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Indian building collapses; hope for survivors dims

| November 17, 2010 8:00 PM

NEW DELHI (AP) - Anna Halder sat on a patch of packed mud and dialed her cell phone Tuesday, clinging to the hope that her parents or sisters somehow survived under the wreckage of their collapsed apartment building and would pick up.

"It's ringing," she said. No one answered. She dialed again.

At least 66 people were killed and 73 were injured after the crude brick building crashed down in a congested New Delhi neighborhood. By Tuesday evening, as rescue workers continued to tear through the pile of broken bricks, twisted iron rods and concrete slabs, hope for finding more survivors was fading.

The building collapsed Monday about the time families were cooking dinner. Halder, 18, had not yet returned from her job as a housekeeper. Her working-class family, like millions of other migrants, moved to New Delhi hoping to get jobs in the growing Indian capital.

They, and many others from West Bengal, found housing in the crude brick building in the Lalita Park neighborhood near the Yamuna River because it was one of the rare homes they could afford amid the skyrocketing real estate prices in the crowded city.

But the building was two floors higher than legally allowed, and its foundation appeared to have been weakened by water damage following monsoon rains. The soil near the river is too weak to support such tall buildings, officials said.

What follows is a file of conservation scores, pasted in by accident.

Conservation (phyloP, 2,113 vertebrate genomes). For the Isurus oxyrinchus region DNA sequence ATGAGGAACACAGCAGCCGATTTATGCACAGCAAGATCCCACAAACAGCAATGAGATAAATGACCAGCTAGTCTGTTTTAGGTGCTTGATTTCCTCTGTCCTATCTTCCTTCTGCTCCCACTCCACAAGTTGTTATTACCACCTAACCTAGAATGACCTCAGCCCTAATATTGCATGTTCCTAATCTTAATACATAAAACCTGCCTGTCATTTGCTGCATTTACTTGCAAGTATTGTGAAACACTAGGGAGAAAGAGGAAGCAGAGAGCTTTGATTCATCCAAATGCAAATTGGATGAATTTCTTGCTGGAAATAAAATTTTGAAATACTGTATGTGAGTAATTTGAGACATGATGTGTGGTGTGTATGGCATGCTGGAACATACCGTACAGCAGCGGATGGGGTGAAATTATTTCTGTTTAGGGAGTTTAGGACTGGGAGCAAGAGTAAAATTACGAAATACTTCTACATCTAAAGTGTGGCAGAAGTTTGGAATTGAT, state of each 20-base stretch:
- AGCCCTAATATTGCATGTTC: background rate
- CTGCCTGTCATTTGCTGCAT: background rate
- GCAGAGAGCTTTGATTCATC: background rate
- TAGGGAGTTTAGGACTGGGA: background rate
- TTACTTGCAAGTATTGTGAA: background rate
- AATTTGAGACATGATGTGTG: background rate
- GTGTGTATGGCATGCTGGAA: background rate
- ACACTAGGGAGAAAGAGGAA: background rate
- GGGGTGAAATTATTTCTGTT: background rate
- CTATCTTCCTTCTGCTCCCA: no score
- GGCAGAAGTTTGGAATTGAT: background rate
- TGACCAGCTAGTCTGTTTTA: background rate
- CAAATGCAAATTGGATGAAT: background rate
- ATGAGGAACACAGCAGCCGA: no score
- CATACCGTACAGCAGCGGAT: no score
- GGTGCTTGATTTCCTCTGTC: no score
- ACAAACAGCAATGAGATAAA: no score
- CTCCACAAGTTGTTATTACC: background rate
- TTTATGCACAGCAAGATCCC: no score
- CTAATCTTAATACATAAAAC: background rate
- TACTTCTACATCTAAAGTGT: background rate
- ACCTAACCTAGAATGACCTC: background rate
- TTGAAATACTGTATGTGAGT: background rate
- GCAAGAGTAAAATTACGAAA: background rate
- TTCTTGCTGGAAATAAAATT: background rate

Poor construction material and inadequate foundations often are blamed for building collapses in India. In New Delhi, where land is at a premium, unscrupulous builders often break building laws to add additional floors to existing structures.

While the collapse was still being investigated, New Delhi's top elected official blamed poor construction and maintenance and vowed to punish those who had allowed the extra floors to be built.

"The scale of the tragedy is unprecedented," Sheila Dikshit said.

The building's owner, Amrit Singh, was arrested Tuesday evening after fleeing the area, the Press Trust of India reported. Officials evacuated another of Singh's buildings next door, after finding its basement was also flooded.

When the building fell, residents said they heard a rumble like thunder. They sprinted to the site and tried to reach those inside by digging with their hands into the piles of concrete, bricks and mortar before police and rescue teams arrived.

"There were so many dead bodies, there was no movement at all," said Dil Nawaz Ahmed, 25, who lives nearby. He said he managed to help free five injured residents, but mainly pulled out bodies, which he carried to waiting ambulances. "There were many women and children."

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